Kevin L. writes…
I noticed in your last few replies in letters to the editor, that you reference the salary cap. You also mention a disconnect with the coaches and management. Here’s what I believe has happened and it is very evident this year.
The offensive system along with the Mara’s loyalty have hamstrung the cap. The offensive system requires experienced people to run it. You’ll notice how Ruben Randle, Ramses Barden and even Manningham struggled to learn this system their first two years. Jernigan is still struggling to learn it.
You can see the results when you put inexperienced players in the offense this year. It’s not a coincidence that when Wilson, Randle, Pugh, Meyers, Brewer, Cox and the other running back we got rid of ,who’s name escapes me right now, that Eli’s interception total was way up. That being the case, it requires that you keep a certain amount of veterans which means higher salaries. Because of loyalties to players who have won Super Bowls for the Giants you have second contracts like Diehl, Tuck etc.
This offensive system was made for teams that played before the salary cap era. When a player can have 4 years in this system and master it, the offense can take off. The contracts are only four years long now so that means either second contracts of start over. It is more affected by injury because the backups still struggle to learn it. I believe had Eli been in a more player friendly system he would have produced more than two Super Bowls right now he’s just wasting years
Kevin, I’m not sure I fully agree with every point you made, though I will concede that this offensive system is probably best run by seasoned veterans and not younger players. The 2007 Super Bowl champions did just fine with Gilbride’s system and that was because the only positions where they lacked any experience was at tight end, though as I recall, Kevin Boss, a rookie at that time, did okay as did Ahmad Bradshaw, who after sitting for most of the year, contributed. Ditto for receiver Steve Smith, though the main receivers were Burress and Toomer, both experienced veterans.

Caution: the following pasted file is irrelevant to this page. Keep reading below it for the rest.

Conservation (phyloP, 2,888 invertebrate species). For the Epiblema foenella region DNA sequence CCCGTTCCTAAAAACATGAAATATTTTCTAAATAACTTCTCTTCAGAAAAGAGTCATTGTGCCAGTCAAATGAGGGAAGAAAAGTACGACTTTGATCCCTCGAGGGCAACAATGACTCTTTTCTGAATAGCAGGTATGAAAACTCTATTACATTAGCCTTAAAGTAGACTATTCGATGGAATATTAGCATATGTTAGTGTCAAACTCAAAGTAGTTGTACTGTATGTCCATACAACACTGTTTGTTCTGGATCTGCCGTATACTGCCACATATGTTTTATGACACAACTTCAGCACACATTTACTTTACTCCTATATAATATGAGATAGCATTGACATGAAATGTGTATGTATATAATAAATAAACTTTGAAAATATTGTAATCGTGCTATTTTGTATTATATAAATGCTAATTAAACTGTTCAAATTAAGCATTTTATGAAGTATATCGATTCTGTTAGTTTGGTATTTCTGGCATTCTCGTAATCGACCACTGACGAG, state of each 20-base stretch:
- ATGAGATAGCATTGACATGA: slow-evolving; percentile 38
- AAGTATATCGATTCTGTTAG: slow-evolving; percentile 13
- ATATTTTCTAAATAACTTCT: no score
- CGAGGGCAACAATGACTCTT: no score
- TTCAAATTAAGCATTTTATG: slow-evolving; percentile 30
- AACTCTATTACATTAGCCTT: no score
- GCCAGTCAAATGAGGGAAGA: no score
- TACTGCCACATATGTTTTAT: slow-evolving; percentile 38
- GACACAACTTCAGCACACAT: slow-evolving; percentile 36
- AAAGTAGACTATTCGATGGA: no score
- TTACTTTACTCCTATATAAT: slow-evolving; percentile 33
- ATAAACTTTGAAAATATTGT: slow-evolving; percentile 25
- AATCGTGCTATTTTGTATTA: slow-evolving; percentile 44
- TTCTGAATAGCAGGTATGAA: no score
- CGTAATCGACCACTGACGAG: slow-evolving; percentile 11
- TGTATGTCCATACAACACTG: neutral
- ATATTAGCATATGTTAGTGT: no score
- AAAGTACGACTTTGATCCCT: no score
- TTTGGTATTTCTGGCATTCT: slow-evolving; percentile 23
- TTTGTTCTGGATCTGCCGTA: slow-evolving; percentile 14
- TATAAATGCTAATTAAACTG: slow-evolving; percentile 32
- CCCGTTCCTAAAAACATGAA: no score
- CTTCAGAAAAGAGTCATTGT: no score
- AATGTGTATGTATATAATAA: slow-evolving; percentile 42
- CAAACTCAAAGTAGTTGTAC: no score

Loyalty has nothing to do with hamstringing the cap. What people fail to realize is that when Jerry Reese handed out those big contracts that ended up choking the cap this year, the salary cap was upwards around $128 million. So along comes the new CBA and suddenly, you lose $7 million of cap space, and guess what? Now those contacts you’ve handed out that fit into your cap puzzle stick out like sore thumbs.
Regarding Barden, head what, five summers to learn the offensive system? At some point, you have to look at the player and his success rate in grasping the concepts. Some guys study harder than others and while I don’t’ know how Barden or Mario Manningham approached learning it, it’s not fair to lump everyone together because people learn at different paces.
As I’ve said before, the salary cap picture for next year is a lot better looking, probably the best looking I’ve seen it in a while. I think they’ll be far more competitive with mixing in veterans and young players and I’m actually looking forward to 2014 without even knowing who will be on the roster, because as I said, a lot of these left over problems resulting from the new CBA, the cap, etc. will be mostly gone.